Numbers 11:25-29 / Psalm 19:8, 10, 12-13, 14 / James 5:1-6 / Mark 9:38-43, 45, 47-48
While the first reading last week was prophetic about the coming of the Christ, this week the reading foretells something of the Church that will be established by our Lord. When critics are jealous that the “spirit” of God has led some outside the designated number to prophesy, Moses answers, “Would that all the people of the LORD were prophets! Would that the LORD might bestow his spirit on them all!” You might ask, how is the hope of Moses realized in the Church?
First, when baptized, a Christian becomes a temple of the Holy Spirit. In Confirmation, we are given a fuller share in that Spirit. We are commissioned to proclaim the Good News. The Spirit of God breathes life into us and implants the gift of faith. All the sacraments are given their efficacy by the Holy Spirit.
Second, by definition, every Catholic is charismatic. Every believer is a Spirit-filled prophet of the Lord. When a child is baptized, he or she is anointed and the priest or deacon prays, “As Christ was anointed Priest, PROPHET, and King, so may you live always as a member of his body, sharing everlasting life.” The Catholic community of faith is that nation of prophets for which Moses longed. We have nothing that is not given us by God. We belong to him and are to be about his business, giving him glory in all things.
Third, when we think of prophets the popular mindset is of people who can foretell the future. While this is certainly part of it, the better definition of a prophet is that he is one who tells the truth. Christ was the one acclaimed as the Way and the TRUTH and the Life. Remade into God’s image and in the likeness of Christ, we are to communicate God’s Word to a waiting and sometimes resistant world.
Fourth, a prophet must be imbued with courage because he stands as a sign of contradiction to a world that does not know God and sometimes does not want to know. When we look at the long line of biblical prophets, we see men and women who often suffered much, even from their own, because of the truths they espoused. It is easier to compromise and to “go with the flow.” It is always harder to swim against the tide of indifference and sin. Following Jesus, we can expect a share in his Cross. Speaking to how we reject the prophets in our midst, James writes in the second reading, “You have condemned; you have murdered the righteous one; he offers you no resistance.” Nevertheless, this pattern can be turned around in Christ. There is hope.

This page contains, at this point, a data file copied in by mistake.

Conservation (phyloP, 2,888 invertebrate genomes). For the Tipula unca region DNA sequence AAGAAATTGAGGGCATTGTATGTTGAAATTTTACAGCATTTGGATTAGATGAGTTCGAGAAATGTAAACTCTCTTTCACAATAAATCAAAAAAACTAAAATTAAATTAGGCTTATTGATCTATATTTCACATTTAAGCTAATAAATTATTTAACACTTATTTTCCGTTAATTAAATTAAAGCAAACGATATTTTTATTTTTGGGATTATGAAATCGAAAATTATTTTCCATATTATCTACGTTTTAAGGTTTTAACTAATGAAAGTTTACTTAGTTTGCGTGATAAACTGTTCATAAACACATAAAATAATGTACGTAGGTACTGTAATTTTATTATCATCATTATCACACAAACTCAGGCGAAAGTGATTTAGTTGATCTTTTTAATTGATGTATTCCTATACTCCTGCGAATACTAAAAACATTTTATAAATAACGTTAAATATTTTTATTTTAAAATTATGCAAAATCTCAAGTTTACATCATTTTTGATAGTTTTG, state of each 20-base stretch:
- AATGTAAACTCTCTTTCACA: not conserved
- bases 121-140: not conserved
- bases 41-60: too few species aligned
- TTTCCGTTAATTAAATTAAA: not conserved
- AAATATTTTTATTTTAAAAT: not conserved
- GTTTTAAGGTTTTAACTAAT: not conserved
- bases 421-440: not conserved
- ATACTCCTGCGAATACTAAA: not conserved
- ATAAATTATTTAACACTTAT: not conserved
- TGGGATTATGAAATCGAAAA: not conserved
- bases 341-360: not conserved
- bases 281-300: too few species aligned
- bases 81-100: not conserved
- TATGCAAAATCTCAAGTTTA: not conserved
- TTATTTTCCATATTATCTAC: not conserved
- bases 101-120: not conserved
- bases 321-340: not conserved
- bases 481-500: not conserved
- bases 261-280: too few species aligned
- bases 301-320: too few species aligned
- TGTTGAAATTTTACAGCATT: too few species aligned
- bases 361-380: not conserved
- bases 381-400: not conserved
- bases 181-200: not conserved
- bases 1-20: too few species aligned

Fifth, are we genuine prophets or false prophets? James also speaks about this, challenging his listeners regarding that which they most treasure and how they treat the worker in regard to his just wages. Like Christ’s threats of Gehenna, he is critical of those who oppress others, writing, “Gold and silver have corroded, and that corrosion will be a testimony against you; it will devour your flesh like a fire.” We need to ask important questions of ourselves. Are we the nation of prophets we were called to be? Do we belong to God or does someone or something else own us? Do we believe “in my country, right or wrong,” or would we try to make it right? Do we put a higher premium upon peace and toleration than truth and virtue? Do we belong MORE to the Republican or Democrat Party than to God and his Church? Does work and play take precedence over the Lord? Are we the same Christians at work and home that we claim to be in the pew at Mass? How committed are we to justice, civil rights, religious liberty, and the sanctity of life? Do we pray and worship as if God is really listening? Do we sense God moving us to prayer and witness? Have we opened the windows of our souls to his energetic presence?